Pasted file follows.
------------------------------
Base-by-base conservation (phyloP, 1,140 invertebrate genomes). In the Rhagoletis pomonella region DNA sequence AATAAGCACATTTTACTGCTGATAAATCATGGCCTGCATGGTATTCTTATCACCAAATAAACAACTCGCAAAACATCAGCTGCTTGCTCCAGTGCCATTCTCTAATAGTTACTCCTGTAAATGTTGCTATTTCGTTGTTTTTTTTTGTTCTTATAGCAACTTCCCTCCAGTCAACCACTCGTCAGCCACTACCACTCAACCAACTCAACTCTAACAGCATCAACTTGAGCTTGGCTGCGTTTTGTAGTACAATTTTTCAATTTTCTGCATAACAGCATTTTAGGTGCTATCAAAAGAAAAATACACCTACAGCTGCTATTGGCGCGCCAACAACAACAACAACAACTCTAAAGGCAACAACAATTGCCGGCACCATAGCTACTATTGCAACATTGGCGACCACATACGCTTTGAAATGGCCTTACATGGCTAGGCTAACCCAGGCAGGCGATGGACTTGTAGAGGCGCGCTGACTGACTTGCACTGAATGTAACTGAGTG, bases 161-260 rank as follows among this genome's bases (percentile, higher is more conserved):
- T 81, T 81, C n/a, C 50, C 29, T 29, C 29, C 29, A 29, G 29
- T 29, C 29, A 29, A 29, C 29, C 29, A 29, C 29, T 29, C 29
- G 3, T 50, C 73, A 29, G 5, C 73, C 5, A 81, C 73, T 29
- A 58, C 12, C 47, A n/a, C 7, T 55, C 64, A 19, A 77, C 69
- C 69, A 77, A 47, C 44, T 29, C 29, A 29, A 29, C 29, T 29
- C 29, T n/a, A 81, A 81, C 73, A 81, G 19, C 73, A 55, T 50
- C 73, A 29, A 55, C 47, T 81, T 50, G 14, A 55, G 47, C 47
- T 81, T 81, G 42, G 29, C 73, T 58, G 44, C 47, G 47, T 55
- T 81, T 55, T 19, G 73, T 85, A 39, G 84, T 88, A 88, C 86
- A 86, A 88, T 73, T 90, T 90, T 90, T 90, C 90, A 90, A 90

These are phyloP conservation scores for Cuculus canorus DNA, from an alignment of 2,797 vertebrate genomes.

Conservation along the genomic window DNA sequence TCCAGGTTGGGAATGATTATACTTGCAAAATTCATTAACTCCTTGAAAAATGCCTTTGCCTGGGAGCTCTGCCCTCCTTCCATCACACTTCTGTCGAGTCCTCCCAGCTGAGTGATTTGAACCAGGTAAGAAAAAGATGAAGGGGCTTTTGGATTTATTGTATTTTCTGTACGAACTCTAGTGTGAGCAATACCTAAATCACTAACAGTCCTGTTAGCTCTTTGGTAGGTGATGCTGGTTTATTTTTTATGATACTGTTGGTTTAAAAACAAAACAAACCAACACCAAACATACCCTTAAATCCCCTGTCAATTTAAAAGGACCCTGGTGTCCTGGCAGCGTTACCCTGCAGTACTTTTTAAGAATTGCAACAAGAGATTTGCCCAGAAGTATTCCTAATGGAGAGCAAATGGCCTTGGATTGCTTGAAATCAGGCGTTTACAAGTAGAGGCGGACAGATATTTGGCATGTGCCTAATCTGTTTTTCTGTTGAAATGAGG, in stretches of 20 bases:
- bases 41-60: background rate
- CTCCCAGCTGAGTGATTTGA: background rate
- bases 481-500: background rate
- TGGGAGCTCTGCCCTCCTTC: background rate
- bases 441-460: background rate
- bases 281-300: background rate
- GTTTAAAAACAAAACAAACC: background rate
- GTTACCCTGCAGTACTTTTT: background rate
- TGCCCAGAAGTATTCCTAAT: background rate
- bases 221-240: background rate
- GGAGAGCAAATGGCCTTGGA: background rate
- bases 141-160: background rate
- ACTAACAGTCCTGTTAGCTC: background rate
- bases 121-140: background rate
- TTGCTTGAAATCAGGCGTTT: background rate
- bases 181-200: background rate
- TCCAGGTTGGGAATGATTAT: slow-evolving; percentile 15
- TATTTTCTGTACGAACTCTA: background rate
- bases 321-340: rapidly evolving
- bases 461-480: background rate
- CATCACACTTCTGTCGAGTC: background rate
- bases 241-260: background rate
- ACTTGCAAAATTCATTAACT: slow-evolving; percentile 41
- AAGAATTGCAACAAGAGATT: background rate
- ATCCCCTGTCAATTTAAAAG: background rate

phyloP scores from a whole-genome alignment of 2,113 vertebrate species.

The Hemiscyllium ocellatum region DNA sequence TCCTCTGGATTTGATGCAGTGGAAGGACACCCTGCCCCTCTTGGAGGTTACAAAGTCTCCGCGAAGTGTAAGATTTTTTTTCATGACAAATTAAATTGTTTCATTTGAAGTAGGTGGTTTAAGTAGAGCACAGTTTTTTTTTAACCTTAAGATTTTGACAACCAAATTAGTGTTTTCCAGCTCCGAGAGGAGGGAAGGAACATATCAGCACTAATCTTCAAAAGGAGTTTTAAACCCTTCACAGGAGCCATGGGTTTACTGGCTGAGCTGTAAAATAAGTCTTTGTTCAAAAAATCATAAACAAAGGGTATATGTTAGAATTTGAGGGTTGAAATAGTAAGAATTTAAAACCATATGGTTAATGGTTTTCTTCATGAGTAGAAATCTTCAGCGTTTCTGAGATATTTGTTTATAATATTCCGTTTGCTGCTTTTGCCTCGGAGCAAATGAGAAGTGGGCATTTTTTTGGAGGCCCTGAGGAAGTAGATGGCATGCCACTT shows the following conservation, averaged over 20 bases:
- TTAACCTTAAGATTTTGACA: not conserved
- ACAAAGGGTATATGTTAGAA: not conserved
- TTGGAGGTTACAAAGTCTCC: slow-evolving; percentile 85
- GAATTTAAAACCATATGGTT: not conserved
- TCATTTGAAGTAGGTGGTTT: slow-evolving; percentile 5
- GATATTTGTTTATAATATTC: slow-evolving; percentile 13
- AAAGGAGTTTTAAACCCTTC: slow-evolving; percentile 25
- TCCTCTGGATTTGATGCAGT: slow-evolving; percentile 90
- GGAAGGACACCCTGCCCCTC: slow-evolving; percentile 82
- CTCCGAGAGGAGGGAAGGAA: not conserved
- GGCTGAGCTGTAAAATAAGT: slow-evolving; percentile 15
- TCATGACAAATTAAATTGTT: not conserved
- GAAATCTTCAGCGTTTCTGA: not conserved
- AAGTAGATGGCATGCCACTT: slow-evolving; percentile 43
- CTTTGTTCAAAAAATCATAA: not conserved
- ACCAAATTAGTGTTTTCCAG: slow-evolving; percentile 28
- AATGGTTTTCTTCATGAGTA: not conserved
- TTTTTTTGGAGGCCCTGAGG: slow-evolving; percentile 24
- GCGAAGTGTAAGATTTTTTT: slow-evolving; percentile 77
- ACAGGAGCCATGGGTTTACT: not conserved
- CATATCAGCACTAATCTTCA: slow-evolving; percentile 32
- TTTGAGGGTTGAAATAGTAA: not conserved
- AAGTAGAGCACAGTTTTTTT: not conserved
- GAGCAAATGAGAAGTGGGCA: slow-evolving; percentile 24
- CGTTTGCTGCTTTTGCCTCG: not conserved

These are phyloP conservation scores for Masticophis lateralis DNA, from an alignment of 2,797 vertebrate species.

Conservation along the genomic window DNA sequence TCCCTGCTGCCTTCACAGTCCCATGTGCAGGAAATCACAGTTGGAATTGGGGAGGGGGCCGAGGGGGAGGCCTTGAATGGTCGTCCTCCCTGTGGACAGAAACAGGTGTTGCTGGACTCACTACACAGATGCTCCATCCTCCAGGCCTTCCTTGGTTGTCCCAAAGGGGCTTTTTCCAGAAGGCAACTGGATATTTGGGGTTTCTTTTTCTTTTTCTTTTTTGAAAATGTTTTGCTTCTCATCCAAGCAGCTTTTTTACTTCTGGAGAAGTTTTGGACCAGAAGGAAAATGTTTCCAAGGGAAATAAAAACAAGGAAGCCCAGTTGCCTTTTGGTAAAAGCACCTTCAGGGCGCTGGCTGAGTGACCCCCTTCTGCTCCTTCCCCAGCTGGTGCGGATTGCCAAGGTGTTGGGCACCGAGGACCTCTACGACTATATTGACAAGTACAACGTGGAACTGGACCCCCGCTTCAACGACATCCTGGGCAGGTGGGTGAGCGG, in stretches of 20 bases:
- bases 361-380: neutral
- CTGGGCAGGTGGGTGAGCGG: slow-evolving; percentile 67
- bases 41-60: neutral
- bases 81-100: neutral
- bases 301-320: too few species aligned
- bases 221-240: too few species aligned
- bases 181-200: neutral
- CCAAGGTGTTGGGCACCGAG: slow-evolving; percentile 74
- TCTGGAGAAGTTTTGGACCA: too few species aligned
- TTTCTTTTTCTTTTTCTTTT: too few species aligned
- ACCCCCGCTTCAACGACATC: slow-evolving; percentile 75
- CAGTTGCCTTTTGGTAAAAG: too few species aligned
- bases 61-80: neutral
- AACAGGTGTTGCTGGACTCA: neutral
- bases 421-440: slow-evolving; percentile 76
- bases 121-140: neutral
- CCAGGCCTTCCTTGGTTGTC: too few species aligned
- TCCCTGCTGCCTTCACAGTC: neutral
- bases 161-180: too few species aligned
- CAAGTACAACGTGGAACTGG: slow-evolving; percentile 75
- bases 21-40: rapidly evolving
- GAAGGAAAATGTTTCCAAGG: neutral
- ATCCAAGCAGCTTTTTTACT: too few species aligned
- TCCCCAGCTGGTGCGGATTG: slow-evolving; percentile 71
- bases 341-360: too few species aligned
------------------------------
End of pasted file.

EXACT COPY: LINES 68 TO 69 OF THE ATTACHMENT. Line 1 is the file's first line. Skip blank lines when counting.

- bases 361-380: neutral
- CTGGGCAGGTGGGTGAGCGG: slow-evolving; percentile 67